FOR IMMEDIATE RELEASE
U.S. Department of Justice
Phone: (316) 269-6481
Fax: (316) 269-6420
Two Former Barton County Coaches Placed on Federal Probation
Basketball coach Ryan Wolf was convicted of 4 counts including misapplication of student assistance funds, 2 counts of theft of federal funds and mail fraud. Assistant basketball coach Shane Hawkins was convicted of perjury.
WICHITA, KAN. — Two former Barton County Community College coaches were placed on federal probation Monday. Both had pleaded guilty to charges arising from an investigation of the athletic program at the junior college in Great Bend, Kan.
Ryan Wolf, 33, former head basketball coach at Barton, and Shane Hawkins, 30, former assistant basketball coach at Barton, each were placed on 3 years probation.
"In addition to probation, Mr. Wolf will pay $122,123.35 in restitution, and Mr. Hawkins will pay a fine of $1,500," said U.S. Attorney Eric Melgren. "They also will be required to abide by standard conditions of probation, which include prohibitions against drug use and possession of a firearm and a requirement for regular contact with a probation officer. Any serious violation of the conditions may result in the revocation of their release."
Melgren added: "The government's recommendation of probation in this case reflects the fact that Mr. Wolf cooperated with investigators and testified at trial."
Wolf pleaded guilty in December to one count of misapplication of student assistance funds; two counts of theft of federal funds; and one count of mail fraud. Starting as an assistant basketball coach at Barton in May 1998, Wolf later became head coach, a job he held through 2003. His duties included coaching the men’s basketball team, teaching courses, serving as an academic advisor to student athletes and supervising student athletes participating in the campus and federal work study programs.
Wolf's PleaIn his plea, Wolf admitted that:
- He prepared a Free Application for Federal Student Assistance falsely representing that Carlton Baker, an 18-year-old resident of Indiana, would have a high school diploma or GED before he enrolled at Barton. In fact, Wolf was aware that Baker did not graduate from high school or obtain a GED prior to attending Barton and therefore did not qualify for assistance. As a result, the U.S. Dept. Of Education processed the form and approved Baker to receive a Pell Grant and federally subsidized student loans. Between July 5, 2000, and June 20, 2001, approximately $6,800 was provided to Barton and Mr. Baker through Pell Grants and federally subsidized student funds.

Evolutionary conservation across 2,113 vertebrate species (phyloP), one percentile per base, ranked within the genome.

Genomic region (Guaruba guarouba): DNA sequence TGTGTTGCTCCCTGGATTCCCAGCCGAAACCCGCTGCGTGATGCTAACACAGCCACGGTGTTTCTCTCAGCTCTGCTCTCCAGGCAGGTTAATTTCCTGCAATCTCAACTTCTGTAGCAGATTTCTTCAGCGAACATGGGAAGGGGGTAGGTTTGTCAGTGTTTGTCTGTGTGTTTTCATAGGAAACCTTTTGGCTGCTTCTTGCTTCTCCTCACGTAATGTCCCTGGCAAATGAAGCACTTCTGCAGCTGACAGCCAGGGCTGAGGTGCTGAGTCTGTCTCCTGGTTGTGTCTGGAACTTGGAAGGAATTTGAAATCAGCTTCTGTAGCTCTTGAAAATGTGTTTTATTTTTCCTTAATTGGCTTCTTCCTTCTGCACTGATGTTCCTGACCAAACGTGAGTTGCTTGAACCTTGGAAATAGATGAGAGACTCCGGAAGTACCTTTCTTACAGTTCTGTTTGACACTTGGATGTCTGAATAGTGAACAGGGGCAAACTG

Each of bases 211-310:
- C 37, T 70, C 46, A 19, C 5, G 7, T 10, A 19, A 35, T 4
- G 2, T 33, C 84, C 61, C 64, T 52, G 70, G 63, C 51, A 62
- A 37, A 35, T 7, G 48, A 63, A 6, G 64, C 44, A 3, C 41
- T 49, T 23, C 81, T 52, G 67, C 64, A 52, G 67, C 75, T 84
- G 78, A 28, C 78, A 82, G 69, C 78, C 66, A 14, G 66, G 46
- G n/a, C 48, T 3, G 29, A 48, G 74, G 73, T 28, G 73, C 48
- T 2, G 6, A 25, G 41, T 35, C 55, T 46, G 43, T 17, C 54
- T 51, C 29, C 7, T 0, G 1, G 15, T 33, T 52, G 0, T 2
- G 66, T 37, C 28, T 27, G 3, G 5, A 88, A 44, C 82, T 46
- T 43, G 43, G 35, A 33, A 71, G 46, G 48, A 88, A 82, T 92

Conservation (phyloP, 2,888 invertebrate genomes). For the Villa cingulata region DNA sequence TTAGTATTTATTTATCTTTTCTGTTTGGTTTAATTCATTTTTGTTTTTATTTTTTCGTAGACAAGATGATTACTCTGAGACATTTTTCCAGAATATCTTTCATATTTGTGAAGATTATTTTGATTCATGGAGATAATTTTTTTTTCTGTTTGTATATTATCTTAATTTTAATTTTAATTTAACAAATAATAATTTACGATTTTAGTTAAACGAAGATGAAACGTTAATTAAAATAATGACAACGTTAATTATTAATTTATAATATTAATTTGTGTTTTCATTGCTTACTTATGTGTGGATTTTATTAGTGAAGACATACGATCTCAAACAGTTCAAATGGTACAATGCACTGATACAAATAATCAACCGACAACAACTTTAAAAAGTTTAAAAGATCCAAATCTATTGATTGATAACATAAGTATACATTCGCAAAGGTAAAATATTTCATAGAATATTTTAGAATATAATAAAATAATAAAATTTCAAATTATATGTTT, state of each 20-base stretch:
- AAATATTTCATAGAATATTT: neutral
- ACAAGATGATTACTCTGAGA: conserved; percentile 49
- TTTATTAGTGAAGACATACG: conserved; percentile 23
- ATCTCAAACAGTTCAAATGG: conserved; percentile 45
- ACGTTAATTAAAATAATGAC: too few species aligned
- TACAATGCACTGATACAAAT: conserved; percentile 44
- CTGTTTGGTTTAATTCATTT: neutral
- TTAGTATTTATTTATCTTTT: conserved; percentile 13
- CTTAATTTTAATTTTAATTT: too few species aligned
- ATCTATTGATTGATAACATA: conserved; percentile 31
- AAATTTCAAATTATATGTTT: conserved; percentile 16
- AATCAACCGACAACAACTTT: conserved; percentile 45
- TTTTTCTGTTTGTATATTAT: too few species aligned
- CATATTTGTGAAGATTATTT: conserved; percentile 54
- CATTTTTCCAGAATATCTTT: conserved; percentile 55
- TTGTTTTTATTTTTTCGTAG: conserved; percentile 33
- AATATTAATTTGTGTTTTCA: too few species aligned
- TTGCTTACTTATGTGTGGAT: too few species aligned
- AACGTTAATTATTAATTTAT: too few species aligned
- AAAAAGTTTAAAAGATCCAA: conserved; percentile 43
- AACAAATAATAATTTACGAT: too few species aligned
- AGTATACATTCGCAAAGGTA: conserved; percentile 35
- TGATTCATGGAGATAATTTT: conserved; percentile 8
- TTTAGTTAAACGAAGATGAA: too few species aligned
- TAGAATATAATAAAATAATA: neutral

- Wolf knowingly caused time sheets to be prepared and submitted for payment falsely representing that student athletes had performed work under the Federal Work Study Program and the campus work study program. As a result, $71,981.75 in campus work study funds and $17,633 in Federal Work Study funds were misapplied.
- He committed academic fraud. Specifically, he paid Damon Howard to take a GED test offered at Warrent Central High School in Indianapolis, Ind., in the name of student athlete Carlton Baker. Howard passed the test in Baker's name, and a GED was issued to Baker and made a part of his academic file. Based on that information, San Jose State University believed that Baker was eligible to enroll and to play NCAA Division I basketball, when in fact he was not eligible. The information also had the effect of representing that Baker was eligible to receive federal student assistance funds, which he was not.
In the other case, Hawkins pleaded guilty in March to one count of perjury. In his plea, he admitted that he was called to testify before a federal grand jury in 2004 as part of an investigation by the U.S. Dept. Of Education, Office of Inspector General, and the U.S. Postal Service concerning allegations that Barton student athletes were receiving student assistance funds that they were not eligible to receive. Appearing before the grand jury June 22, 2004, and being placed under oath, he testified that as far as he knew student athletes at Barton received work study funds only for work actually performed. On June 2, 2005, when he was interviewed again by federal agents, he admitted that he lied when he testified before the grand jury.
Melgren commended the U.S. Department of Education, Office of Inspector General, and the U.S. Postal Inspection Service, for their work on the cases, as well as Assistant U.S. Attorney Debra Barnett, who prosecuted the cases.